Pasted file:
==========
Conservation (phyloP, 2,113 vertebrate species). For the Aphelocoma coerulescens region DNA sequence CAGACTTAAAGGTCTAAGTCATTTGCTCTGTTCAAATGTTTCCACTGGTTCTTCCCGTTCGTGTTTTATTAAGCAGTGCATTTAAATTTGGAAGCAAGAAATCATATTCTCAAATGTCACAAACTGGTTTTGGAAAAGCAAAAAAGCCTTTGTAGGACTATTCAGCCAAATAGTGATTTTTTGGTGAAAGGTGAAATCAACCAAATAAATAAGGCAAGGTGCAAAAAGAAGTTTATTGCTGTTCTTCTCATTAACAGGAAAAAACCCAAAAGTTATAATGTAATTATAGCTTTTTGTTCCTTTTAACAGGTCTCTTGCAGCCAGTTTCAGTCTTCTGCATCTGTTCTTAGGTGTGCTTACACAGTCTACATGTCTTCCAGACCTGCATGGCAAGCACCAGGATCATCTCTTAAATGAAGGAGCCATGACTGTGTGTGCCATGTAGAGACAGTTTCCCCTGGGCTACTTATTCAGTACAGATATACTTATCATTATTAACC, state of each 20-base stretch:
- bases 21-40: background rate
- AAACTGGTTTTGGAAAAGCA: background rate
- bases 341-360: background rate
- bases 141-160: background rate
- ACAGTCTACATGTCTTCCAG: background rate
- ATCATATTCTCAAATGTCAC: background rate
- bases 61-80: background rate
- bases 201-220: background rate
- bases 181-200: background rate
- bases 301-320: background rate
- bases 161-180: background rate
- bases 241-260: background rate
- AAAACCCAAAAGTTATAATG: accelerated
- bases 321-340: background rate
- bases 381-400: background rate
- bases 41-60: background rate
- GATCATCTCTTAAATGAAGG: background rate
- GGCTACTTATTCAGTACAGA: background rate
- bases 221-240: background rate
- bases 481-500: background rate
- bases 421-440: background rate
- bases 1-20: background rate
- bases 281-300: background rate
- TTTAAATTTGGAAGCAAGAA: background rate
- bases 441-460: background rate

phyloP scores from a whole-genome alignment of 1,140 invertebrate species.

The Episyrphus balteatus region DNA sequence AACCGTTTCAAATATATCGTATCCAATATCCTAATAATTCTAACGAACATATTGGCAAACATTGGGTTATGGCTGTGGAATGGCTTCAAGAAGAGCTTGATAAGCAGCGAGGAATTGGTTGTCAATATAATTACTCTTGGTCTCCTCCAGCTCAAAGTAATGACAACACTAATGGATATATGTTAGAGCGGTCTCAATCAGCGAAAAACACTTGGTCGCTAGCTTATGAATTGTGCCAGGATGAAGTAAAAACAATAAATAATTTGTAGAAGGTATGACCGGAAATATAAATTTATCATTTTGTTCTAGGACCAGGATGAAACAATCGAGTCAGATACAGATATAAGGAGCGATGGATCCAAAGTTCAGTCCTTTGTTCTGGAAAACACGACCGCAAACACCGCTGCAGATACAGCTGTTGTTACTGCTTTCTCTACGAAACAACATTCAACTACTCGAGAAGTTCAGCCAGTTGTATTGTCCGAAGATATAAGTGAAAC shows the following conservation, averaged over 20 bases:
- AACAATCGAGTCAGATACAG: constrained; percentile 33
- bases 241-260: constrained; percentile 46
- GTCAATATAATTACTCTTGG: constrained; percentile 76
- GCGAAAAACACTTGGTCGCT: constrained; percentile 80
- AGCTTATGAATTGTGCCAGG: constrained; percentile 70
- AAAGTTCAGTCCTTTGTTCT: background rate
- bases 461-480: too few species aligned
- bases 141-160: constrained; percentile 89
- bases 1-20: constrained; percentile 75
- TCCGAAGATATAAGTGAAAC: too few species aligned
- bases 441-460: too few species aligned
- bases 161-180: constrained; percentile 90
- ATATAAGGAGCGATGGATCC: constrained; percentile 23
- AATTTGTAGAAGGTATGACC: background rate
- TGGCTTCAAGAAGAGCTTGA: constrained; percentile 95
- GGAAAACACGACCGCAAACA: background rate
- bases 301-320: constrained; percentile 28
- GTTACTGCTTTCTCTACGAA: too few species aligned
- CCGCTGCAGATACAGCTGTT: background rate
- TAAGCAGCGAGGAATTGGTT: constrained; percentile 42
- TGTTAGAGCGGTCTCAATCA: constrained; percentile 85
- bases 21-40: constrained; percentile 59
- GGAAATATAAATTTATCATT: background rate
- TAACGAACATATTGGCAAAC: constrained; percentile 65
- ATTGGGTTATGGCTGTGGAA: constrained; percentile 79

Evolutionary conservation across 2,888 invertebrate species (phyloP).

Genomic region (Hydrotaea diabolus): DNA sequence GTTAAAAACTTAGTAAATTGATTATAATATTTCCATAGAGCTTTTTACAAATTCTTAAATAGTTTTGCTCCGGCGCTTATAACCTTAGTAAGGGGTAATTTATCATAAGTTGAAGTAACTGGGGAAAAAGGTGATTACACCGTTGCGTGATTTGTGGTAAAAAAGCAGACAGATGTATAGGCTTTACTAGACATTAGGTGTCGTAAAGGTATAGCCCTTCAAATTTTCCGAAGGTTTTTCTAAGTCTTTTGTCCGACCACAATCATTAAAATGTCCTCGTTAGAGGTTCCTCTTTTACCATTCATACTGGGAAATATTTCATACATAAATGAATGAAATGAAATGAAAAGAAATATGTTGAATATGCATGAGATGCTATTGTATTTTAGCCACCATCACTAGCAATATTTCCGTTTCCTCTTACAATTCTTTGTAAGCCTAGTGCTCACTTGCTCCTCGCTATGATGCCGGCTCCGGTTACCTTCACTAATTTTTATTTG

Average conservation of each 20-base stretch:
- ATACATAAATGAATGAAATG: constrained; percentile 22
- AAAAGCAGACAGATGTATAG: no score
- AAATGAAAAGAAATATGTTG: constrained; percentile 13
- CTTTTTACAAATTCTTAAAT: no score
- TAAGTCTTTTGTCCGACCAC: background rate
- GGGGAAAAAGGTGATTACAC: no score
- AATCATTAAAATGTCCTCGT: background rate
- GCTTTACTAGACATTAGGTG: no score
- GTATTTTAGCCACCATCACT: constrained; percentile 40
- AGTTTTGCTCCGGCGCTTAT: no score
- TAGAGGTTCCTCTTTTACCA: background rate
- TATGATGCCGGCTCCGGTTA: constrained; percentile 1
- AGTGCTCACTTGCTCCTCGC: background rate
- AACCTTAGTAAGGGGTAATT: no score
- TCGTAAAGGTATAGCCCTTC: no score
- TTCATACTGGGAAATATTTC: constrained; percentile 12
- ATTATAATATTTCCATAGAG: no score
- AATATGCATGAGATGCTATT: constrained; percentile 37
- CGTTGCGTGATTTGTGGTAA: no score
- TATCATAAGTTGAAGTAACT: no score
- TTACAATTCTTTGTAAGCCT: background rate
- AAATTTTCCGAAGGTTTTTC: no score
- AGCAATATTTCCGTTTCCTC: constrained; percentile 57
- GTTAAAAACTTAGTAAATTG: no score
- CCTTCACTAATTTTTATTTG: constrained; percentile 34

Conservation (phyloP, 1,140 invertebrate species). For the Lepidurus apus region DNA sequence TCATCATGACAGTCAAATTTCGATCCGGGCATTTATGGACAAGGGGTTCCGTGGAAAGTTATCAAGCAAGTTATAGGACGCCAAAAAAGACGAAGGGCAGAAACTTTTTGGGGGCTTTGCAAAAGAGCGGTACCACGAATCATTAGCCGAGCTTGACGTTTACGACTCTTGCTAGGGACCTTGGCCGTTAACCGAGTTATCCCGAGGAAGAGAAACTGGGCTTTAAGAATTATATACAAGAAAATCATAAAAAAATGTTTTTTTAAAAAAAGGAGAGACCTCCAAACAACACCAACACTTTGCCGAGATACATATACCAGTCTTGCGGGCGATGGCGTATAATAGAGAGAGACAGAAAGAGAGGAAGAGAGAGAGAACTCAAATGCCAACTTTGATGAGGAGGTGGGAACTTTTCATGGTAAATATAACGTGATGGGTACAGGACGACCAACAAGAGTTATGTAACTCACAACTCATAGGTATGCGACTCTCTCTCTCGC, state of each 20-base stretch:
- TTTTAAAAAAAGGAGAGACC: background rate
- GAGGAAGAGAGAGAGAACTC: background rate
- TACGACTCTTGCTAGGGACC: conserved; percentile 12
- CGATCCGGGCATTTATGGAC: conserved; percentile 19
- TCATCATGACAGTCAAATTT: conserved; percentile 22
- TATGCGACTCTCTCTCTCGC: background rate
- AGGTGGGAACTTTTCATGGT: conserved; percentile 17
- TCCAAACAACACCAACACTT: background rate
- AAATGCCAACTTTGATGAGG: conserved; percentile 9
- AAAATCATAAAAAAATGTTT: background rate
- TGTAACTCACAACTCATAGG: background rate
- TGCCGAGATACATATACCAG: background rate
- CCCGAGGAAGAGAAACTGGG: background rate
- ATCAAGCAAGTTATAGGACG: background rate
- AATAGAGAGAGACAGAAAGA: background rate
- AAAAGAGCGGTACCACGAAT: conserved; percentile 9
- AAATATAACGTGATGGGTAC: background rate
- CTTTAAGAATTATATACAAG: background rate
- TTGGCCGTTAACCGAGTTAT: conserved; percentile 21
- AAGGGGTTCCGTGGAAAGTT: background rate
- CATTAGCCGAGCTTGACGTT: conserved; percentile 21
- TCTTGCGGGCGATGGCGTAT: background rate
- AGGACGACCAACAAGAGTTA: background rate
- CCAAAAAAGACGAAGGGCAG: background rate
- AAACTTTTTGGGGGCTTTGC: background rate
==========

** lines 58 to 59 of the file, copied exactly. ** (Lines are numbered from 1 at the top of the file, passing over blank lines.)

- AAAAGCAGACAGATGTATAG: no score
- AAATGAAAAGAAATATGTTG: constrained; percentile 13